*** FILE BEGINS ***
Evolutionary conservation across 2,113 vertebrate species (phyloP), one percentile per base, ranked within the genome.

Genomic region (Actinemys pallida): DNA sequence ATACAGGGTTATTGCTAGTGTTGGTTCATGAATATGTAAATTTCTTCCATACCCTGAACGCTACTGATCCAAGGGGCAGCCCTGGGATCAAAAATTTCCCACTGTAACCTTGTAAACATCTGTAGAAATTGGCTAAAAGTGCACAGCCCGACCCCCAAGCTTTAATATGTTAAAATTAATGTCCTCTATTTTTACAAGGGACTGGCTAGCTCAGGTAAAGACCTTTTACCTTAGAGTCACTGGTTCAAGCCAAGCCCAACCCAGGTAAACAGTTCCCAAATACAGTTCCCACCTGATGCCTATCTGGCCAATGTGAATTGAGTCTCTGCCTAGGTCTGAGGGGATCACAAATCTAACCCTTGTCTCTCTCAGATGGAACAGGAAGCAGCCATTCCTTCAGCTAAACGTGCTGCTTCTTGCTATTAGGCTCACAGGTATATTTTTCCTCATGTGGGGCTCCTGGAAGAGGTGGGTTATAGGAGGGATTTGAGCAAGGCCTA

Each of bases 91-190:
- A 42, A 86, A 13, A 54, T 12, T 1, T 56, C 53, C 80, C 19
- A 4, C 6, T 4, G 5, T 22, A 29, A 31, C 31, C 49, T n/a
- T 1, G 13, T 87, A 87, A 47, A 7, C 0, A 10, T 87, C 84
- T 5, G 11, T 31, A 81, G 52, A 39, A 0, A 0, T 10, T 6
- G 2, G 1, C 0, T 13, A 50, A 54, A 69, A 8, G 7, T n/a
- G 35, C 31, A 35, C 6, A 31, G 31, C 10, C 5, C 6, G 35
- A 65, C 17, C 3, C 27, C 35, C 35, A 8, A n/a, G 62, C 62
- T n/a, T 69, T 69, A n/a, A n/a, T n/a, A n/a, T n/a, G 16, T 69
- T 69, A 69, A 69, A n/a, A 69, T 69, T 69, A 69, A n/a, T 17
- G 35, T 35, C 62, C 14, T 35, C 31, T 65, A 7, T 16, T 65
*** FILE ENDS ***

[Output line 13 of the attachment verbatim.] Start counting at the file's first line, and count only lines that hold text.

- G 35, T 35, C 62, C 14, T 35, C 31, T 65, A 7, T 16, T 65